From Tampa Bay to Orlando to Miami an estimated 40, 000 students, teachers, parents and supporters joined people worldwide March For Our Lives. They came to chant “Never Again,” after the Valentine’s Day mass shooting of 17 people at Marjory Stoneman Douglas High School in Parkland, Florida.
On a sunny day in Tampa the mayor Bob Buckhorn stood on the stage in front of and got a huge ovation when he voiced his support for background checks and waiting periods ahead of gun purchases.
“I believe in the Second Amendment, but there is no reason why a hunter like myself would need an AR-15,” he said. “I think a majority of gun owners would agree there’s nothing wrong with a waiting period; there’s nothing wrong with background checks; there’s nothing wrong with prohibiting citizens from owning weapons of war.”
His fellow mayor Rick Kriseman was on the stage in St. Petersburg, where he also spoke for stronger gun control in Florida and the United States.
“It is tragic you all have to march for your young lives, he said, before leading the crowd into a chant: “Vote, vote, vote.”
No Florida politician got more criticism than Republican Sen. Marco Rubio, who has been at the center of the gun law controversy since day one. Rubio, whose reluctance to swear off campaign money from the National Rifle Association has made him a primary target for the March For Our Lives movement. In Parkland students wore orange $1.05 tags to the march, a number they said was derived by dividing the number of students enrolled in Florida’s schools by the money Rubio has received in support from the NRA.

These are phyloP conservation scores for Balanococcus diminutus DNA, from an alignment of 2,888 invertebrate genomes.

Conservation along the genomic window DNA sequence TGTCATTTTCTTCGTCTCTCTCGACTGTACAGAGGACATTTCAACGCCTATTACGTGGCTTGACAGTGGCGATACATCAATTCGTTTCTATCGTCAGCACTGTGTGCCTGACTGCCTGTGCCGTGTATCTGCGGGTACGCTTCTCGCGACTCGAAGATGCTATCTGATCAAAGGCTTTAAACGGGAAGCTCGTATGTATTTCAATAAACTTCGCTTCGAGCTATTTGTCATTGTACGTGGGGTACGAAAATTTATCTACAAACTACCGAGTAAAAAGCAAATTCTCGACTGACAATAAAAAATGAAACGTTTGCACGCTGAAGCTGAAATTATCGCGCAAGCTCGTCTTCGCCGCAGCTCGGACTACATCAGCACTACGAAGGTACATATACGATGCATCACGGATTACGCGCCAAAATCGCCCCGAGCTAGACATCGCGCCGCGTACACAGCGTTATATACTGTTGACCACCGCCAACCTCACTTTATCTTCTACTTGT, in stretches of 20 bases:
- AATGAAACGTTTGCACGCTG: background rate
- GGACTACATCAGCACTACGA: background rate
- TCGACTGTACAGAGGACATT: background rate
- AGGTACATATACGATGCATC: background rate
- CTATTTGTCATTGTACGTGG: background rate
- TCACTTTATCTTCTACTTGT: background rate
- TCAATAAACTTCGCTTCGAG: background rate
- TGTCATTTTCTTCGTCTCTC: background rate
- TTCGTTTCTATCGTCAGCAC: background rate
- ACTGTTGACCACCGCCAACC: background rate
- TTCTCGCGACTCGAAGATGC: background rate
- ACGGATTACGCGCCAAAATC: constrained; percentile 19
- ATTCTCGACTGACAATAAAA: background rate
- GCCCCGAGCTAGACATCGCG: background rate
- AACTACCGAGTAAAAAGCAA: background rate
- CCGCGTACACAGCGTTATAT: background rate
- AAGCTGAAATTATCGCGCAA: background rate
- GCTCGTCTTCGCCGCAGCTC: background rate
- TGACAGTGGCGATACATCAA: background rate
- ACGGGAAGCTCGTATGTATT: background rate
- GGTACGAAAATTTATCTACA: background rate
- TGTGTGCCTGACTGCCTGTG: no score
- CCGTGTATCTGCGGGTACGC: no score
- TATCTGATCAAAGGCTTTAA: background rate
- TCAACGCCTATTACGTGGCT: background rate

Rubio, like most members of Florida’s Republican Congressional delegation stayed away from Washington and events around the state. “While protests are a legitimate way of making a point, in our system of government, making a change requires finding common ground with those who hold opposing viewpoints,” Rubio said in a press release.
Earlier this month Florida Gov. Rick Scott signed Senate Bill 7026 into law and it was the first gun control legislation enacted in the state in over 20 years. The appropriation includes more than $69 million for mental health assistance in schools, more than $25 million for replacing a building at Marjory Stoneman Douglas and $98 million for hardening security of school buildings.
The measure — dubbed the “Marjory Stoneman Douglas High School Public Safety Act” — raises the age to buy all firearms to 21, imposes a three-day waiting period for most gun purchases, allows trained school workers to carry handguns, provides new mental health programs for schools, and restricts access to guns from people who show signs of mental illness or violence.
QUOTES FOR THIS STORY CAME FROM ASSOCIATED PRESS.